Button prices can vary from 25 cents for a “poke box button” to several thousand dollars for a rare button from the 18th century. When the Los Angeles Times reporter asked a button collector about the value of buttons at an annual button show, the woman hesitated. “You see,” she said, “the girls don’t want their husbands to know what they pay for some of their buttons.” Another woman concurred, saying, “Our husbands have no idea how much we spend on buttons.”
In the past, collectors have found old buttons in their grandmothers’ or neighbors’ button boxes, in attics and old trunks, and on charm strings. There aren’t many of Granny’s old button boxes left, unfortunately. Old buttons can still sometimes be bought at flea markets, rummage sales, garage sales, antiques shops and antiques shows, but the most common sources for old buttons today are button dealers, mail order businesses, video auctions and live auctions.
Button clubs have arrangements with button vendors where the clubs receive “approvals,” which are batches of buttons sent through the mail. The club members may buy the buttons they want and return the rest. At many clubs, when more than one member wants to purchase a particular button, they draw lots.
An early celluloid piece of advertising for Bradley's Fertilizers. The button has a patent date on the edge: July 21, 1896.
Occasionally, collectors come across buttons in surprising ways. One woman in New York has a dog named Lady who digs up buttons from the farm land where they live. Lady averages one or two buttons a day. Another collector hunted for buttons in her neighbor’s backyard with a spoon and stick. Surrounded by a goat and chickens, the woman has found several prize buttons.
American button collectors have a long-standing reputation for fierce determination in getting their buttons, and the button-collecting world has its share of people who are obsessive about their endeavor. In The Maine Charm String magazine, Elinor Graham wrote about a determined button collector, “As far as buttons were concerned, she became completely predatory. In fact, when she took time to examine her motives, it gave her cause to worry about her immortal soul.”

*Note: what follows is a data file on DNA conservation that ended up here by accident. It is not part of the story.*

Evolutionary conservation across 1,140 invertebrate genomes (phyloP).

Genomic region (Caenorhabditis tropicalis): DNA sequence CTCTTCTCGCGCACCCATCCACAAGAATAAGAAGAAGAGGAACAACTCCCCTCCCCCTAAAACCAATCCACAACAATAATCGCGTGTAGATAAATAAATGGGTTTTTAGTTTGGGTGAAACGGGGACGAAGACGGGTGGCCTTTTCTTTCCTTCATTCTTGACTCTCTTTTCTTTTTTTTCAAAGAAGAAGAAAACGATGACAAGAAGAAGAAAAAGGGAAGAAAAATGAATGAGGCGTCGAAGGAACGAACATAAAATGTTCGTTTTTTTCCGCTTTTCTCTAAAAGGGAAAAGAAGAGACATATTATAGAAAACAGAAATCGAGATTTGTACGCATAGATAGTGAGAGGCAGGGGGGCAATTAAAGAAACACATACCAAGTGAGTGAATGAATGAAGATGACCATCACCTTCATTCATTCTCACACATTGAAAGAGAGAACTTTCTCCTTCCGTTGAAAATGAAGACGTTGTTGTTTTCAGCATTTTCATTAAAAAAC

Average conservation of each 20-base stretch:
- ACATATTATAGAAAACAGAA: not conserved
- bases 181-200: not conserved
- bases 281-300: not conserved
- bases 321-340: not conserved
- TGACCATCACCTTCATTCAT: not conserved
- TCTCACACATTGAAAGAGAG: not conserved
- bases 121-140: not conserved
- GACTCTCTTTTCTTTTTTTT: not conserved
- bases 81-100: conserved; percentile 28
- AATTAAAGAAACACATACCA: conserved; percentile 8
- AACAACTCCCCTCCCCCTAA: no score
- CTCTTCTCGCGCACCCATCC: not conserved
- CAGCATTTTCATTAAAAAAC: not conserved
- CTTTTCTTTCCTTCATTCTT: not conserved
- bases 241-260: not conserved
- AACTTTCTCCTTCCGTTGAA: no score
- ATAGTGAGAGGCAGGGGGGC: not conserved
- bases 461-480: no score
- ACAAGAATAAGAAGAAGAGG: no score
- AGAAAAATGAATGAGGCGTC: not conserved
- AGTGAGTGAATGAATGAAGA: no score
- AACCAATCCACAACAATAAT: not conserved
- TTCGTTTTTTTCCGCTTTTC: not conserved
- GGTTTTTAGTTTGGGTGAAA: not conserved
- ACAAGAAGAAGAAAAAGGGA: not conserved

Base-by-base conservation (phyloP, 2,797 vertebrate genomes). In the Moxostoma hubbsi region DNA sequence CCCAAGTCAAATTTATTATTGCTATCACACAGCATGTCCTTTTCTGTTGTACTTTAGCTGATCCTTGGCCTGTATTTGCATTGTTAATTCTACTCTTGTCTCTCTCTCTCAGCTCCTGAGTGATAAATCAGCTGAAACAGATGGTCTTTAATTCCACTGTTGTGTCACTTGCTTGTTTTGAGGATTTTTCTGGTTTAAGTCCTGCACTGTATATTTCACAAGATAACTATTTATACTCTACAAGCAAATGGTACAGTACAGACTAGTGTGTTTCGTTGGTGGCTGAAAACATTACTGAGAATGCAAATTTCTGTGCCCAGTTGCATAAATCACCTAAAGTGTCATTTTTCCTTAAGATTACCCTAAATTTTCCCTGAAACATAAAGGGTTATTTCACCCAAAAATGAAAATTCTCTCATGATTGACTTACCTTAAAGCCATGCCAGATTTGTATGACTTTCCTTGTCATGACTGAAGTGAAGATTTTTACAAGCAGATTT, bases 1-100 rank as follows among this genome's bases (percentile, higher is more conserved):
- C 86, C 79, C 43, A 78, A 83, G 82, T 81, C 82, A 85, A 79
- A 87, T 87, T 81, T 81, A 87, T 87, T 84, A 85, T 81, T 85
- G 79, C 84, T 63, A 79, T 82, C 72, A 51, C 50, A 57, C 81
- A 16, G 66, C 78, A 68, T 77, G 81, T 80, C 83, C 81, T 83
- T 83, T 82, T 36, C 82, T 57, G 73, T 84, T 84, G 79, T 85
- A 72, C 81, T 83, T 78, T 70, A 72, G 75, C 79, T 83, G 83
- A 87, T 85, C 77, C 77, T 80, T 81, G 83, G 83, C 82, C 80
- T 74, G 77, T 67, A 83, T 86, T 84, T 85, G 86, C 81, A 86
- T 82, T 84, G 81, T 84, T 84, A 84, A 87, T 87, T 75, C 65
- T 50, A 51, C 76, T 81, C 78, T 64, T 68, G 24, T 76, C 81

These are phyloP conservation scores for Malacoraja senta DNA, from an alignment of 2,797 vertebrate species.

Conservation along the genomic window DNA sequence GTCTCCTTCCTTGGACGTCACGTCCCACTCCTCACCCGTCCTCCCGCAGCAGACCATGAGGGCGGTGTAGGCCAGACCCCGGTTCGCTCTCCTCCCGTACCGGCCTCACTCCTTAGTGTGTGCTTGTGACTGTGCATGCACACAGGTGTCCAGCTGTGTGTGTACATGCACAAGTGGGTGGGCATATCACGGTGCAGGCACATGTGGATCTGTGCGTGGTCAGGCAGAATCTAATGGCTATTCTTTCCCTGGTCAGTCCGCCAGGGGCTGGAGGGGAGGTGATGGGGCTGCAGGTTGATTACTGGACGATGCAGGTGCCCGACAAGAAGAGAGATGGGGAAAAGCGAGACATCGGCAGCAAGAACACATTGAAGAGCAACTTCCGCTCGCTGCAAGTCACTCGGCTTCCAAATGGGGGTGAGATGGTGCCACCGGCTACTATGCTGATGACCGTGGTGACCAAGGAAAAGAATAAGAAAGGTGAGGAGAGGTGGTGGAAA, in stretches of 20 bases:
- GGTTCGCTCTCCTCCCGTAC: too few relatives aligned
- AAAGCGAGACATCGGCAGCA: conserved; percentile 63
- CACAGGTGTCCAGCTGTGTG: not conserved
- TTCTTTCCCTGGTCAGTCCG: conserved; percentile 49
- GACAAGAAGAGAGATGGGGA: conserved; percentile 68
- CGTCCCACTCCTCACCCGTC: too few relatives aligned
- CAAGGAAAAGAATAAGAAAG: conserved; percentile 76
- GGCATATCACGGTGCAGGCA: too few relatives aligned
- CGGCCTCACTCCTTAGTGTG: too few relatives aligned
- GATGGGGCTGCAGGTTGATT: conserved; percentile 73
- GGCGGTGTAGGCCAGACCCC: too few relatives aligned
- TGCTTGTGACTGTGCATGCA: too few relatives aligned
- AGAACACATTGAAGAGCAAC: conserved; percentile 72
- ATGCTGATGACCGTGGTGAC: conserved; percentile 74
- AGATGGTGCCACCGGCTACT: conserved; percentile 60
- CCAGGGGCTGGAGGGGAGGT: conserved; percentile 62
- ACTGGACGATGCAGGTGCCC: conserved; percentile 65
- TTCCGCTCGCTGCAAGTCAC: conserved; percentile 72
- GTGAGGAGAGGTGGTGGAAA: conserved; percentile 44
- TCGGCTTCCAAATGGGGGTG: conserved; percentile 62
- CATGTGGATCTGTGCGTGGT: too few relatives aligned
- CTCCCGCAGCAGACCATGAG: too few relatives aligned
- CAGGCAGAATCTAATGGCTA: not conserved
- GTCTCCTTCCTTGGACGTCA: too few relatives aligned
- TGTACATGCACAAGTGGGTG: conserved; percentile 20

One well-known collector said, “I think if there were a fire, I’d grab my buttons first, my dog second, and my husband on the way out.” Another collector admits to having filched a button right off a flight attendant’s uniform when it was hanging by the bathroom in an airplane. She carries a little pair of scissors with her, so her job was neat and tidy. Yet another has been known to conduct button business from the hospital, keeping her button stock under the bed.
It took Frieda Warther more than 35 years to assemble the 73,000 buttons that cover the walls and ceiling of the Button House at the Warther Museum in Dover, Ohio. When asked how his mother got so many buttons, Frieda Warther’s son often replies, “She begged, borrowed, bought, and in the end, she even stole.” He explains that his mom taught Sunday school for years and was a good Christian woman. But when she was in her nineties, she found herself in a nursing home with a broken hip. One day a nurse came to work wearing a London Fog raincoat. When the nurse left for home that evening, there wasn’t a button left on it!
Frieda Warther in the Button House at the Warther Museum in Dover, Ohio.